Deploy and scale a Blender 3D rendering farm in the cloud

20/02/2013 - Laurent Eschenauer (@eschnou)

We continue our cloud orchestration serie (#1, #2) with a new example showcasing the power of ComodIT to orchestrate the deployment and scaling of cloud applications.

Today we look at Blender 3D, a popular open-source 3D design and rendering studio. Rendering of animated films is a topic that suits really well distributed computing, since you can easily render individual frames using different machines, thus giving you a near-linear speed-up when adding nodes in your render farm.

In the followign example, we deploy a simple Blender 3D render farm in the cloud. These scripts have been tested on Amazon EC2 and Rackspace. You should be able to use them on private cloud such as Openstack, Cloudstack and Eucalyptus.

These orchestration scripts are available in the ComodIT repository. These scripts target a CentOS 6 distributions.

These scripts are simplified for educational purposes and deploy a very simple render-farm. If you have more complex orchestration use cases to discuss, we'd be happy to help out. Contact us and let's discuss about it.


  1. A ComodIT account (you can register for free here).

  2. A ComodIT platform.

    If you havn't done it yet, add your cloud platform to ComodIT. In the ‘Platform’ section, click the Add button, pick a driver and fill in the specific details. For more information, you can follow one of these tutorials.

    Note that you won’t be able to deploy this example on the ‘Demo Platform’ provided by default, which is limited to maximum one provisioning at a time per user.

  3. A ComodIT distribution.

    The application templates used in this orchestration scripts have been written for Centos 6. You should therefore deploy on a compatible distribution. If you deploy on EC2, the easier is to get the ‘CentOS 6.3 (AMI)’ image from the ComodIT marketplace.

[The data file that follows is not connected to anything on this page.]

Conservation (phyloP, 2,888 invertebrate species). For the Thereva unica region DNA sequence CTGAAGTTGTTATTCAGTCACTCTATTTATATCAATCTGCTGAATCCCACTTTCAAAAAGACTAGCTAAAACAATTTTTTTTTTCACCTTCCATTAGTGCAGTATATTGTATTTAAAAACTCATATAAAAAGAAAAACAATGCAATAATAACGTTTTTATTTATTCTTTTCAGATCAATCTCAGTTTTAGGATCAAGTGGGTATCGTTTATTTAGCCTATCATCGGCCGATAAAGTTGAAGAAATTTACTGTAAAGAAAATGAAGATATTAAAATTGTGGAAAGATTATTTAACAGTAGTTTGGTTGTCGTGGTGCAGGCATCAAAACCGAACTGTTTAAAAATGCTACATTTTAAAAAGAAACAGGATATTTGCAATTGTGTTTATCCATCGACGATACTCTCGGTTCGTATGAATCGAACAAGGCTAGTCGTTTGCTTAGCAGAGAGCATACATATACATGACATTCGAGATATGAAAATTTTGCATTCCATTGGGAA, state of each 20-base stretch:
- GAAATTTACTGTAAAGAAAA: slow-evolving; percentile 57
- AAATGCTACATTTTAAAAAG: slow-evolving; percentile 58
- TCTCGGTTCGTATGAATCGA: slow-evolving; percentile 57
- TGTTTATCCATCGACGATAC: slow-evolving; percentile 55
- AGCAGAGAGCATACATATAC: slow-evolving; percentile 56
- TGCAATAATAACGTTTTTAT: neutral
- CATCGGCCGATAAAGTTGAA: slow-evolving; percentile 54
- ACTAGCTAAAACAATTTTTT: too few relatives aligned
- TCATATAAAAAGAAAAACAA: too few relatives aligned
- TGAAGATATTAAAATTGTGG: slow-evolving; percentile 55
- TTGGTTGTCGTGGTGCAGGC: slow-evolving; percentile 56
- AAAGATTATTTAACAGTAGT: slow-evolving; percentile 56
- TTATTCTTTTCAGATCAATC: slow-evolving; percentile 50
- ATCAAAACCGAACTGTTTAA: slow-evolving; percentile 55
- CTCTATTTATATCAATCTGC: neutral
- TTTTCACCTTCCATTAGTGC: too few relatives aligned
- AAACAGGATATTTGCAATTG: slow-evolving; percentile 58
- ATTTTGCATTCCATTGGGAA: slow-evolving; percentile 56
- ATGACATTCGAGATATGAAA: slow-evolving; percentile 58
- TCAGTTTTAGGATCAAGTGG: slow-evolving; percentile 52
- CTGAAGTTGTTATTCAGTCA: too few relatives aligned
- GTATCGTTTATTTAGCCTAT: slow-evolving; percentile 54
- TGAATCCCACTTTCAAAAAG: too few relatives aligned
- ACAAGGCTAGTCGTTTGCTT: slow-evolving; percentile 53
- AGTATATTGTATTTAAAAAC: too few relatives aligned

4. The ComodIT Python library (bundled with command-line interface, see this tutorial for information about how to install it).


  1. Clone the demos public repository and go inside the render-farm folder:

     git clone
     cd demos/render-farm
  2. Create a file with the following content:

     endpoint = ""
     username = "<user>"
     password = "<password>"
     organization = "<org_name>"
     time_out = 60 * 30  # seconds
     platform = {"name" : "Amazon EC2",
         "settings" : {
                  "ec2.instanceType": "m1.large",
                  "ec2.securityGroups": "renderfarm",
                  "": "eu-west-1a",
                  "ec2.keyPair": "mykeypair"
     distribution = {"name" : "CentOS 6.3 (AMI)", "settings" : {}}

    where <user> and <password> are your ComodIT credentials, <org_name> the name of your organization. You should replace/update the ‘Amazon EC2’ platform with the one you intend to use, and update/replace the distribution if you arn’t using the CentOS 6.3 distribution provided by ComodIT.

    Warning: The applications you will deploy in next step are only compatible with CentOS 6! Therefore choose your ComodIT distribution accordingly. A distribution from the store like ‘CentOS 6.3 (AMI)'can be used.

  3. Setup ComodIT by executing This will create an environment for the render farm as well as the applications needed to deploy it.

  4. Deploy the initial render farm by executing You can use the argument --count= to specify the number of render slaves to deploy.

      ./ --count=10
  5. If at a later stage you want to deploy more slaves, just use the command.

     ./ --count=5
  6. When you don’t need your cluster, you can also downscale it using

     ./downscale --count=15
  7. If you want to teardown the complete render farm, just execute

  8. Finally, you can clean up all applications and environments created by these scripts.


Rendering a scene on the render farm

This render farm has a very simple deployment architecture. We deploy a master file server exposing its storage over NFS. The render slaves are mounting the remote date store and come with blender pre-installed.

The first thing you want to do is go on the master and prepare your scene files.

ssh -l ec2-user
cd /data

From that point, you can launch a rendering on each render slave. In order to distribute the load evenly, just use the -j command line argument. For example, if you have three render servers, you could do:

blender -b animation/bowl.blend -F JPEG -o output/bowl_# -s 1 -e 600 -j 3 -t 0 -a

And on the second server:

blender -b animation/bowl.blend -F JPEG -o output/bowl_# -s 2 -e 600 -j 3 -t 0 -a

Etc. This command will render frame by frame, and store the in the output folder. The -s flag specifies the first frame and -j the increment when jumping to the next frame.

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